Performance-Based Options Grants Still Popular

January 29, 2010 ( – A new PricewaterhouseCoopers (PwC) study found that performance-based equity compensation continues to gain favor among companies indicating that the health of the markets will determine their future granting practices.

PwC said in a news release that more than 50% of companies polled will not reset performance targets in response to market conditions, with only 29% having reset some or most of their targets. Still, 80% plan to make changes to equity grants.

The percentage of respondents expecting option grant decreases did not change significantly from 2007 to 2009, but nearly half of the companies that envision drops expect to cut grants at every staff level except for sales and technical, PwC said in a news release.

Meanwhile, half of those surveyed expect to increase option grant levels, and nearly two-thirds expect increases in grant levels for other types of equity compensation. Many companies set grant levels based on delivering a percentage of base pay in option fair value. This formula generally means an increase in option grant levels to achieve the same fair value of options at a lower exercise price.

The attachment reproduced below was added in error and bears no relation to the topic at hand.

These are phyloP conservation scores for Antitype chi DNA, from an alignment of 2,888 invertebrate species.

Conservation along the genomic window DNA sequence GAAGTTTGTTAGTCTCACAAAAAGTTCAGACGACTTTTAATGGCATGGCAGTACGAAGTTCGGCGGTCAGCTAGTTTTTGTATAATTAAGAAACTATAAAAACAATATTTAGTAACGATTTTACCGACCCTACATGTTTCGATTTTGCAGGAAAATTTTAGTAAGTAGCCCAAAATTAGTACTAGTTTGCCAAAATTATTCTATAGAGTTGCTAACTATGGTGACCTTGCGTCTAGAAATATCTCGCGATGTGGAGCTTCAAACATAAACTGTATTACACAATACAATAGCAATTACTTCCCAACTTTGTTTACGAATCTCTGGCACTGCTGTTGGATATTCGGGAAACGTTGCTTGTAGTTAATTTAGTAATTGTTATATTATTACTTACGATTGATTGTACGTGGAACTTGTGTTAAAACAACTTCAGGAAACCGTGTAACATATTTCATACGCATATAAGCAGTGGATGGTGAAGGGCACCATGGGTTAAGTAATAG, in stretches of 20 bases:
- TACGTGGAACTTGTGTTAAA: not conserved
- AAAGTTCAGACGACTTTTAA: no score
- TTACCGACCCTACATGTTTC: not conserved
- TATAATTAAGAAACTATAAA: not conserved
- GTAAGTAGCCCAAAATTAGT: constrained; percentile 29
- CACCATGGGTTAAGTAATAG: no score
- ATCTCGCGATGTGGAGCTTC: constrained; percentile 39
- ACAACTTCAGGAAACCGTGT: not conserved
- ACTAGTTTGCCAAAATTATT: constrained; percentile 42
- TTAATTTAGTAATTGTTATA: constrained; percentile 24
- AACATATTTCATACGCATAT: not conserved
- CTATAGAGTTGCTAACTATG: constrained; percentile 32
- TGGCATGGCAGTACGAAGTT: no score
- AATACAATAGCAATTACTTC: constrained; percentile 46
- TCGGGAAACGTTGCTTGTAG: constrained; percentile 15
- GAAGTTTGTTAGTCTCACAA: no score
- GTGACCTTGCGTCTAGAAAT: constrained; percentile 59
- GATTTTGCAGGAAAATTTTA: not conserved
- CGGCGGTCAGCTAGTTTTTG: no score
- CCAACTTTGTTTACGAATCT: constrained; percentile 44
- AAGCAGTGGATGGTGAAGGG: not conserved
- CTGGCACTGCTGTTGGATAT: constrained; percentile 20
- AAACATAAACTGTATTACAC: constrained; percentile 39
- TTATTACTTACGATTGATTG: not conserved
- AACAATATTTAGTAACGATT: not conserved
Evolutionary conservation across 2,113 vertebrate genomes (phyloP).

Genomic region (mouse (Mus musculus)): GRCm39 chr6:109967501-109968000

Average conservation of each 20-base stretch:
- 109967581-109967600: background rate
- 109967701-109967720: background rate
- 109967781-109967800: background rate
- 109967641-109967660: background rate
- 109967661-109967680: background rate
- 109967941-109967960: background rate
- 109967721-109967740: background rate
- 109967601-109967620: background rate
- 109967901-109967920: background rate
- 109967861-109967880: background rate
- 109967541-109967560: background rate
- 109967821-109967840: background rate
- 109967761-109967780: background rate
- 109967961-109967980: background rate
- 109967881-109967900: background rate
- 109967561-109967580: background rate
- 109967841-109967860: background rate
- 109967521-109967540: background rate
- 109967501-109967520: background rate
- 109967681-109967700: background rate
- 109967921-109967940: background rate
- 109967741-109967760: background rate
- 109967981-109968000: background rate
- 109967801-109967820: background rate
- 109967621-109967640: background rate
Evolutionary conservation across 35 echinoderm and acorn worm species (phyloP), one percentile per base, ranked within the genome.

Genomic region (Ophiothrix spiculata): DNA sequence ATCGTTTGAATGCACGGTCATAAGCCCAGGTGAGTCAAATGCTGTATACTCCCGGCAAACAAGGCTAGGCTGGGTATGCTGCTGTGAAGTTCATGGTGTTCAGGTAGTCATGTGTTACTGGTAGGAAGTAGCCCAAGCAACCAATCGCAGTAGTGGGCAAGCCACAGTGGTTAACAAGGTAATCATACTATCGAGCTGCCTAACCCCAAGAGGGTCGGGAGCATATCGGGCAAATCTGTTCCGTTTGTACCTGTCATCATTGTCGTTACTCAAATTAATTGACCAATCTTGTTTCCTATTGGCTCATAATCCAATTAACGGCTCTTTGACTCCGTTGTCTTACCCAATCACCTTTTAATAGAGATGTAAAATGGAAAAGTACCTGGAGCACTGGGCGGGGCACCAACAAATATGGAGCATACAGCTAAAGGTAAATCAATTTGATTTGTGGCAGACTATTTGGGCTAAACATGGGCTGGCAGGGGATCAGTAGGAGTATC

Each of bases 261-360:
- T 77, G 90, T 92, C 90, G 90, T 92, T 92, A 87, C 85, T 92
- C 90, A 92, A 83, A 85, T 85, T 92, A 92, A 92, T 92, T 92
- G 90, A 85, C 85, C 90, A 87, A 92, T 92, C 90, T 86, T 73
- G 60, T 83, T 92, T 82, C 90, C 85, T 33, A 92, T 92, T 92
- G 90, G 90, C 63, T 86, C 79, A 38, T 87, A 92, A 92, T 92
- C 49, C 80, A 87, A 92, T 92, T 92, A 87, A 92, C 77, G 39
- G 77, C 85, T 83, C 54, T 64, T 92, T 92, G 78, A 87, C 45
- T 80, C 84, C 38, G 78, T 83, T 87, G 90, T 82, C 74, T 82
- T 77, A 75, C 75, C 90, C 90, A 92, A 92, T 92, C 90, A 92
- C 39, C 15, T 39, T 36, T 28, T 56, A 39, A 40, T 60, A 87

Others base grant levels on expected benefit at exercise, rather than option valuation. While this practice requires additional analytical work prior to grant, it helps decrease the chance that more shares will be granted than appropriate when the stock price is expected to rebound before the option’s contractual term is reached, PwC said.

Shareholder Approval 

As of spring 2009, companies were somewhat reluctant to submit new or revised stock plans for shareholder approval: only 50% sought such support in 2009, down from 60% in 2007 and 67% in 2005. “Yes” votes on the issue still prevailed for 90% of PwC’s survey respondents, but a significantly higher percentage of companies — 57% compared to 11% in 2007 — said that these votes fell in the lowest margin reported (51%-70% of votes).

The survey was conducted during the winter/spring of 2009 based on responses from 340 participants. Respondents represent companies with headquarters in more than 24 countries and with employees in more than 38 countries worldwide.

A summary of the report is available here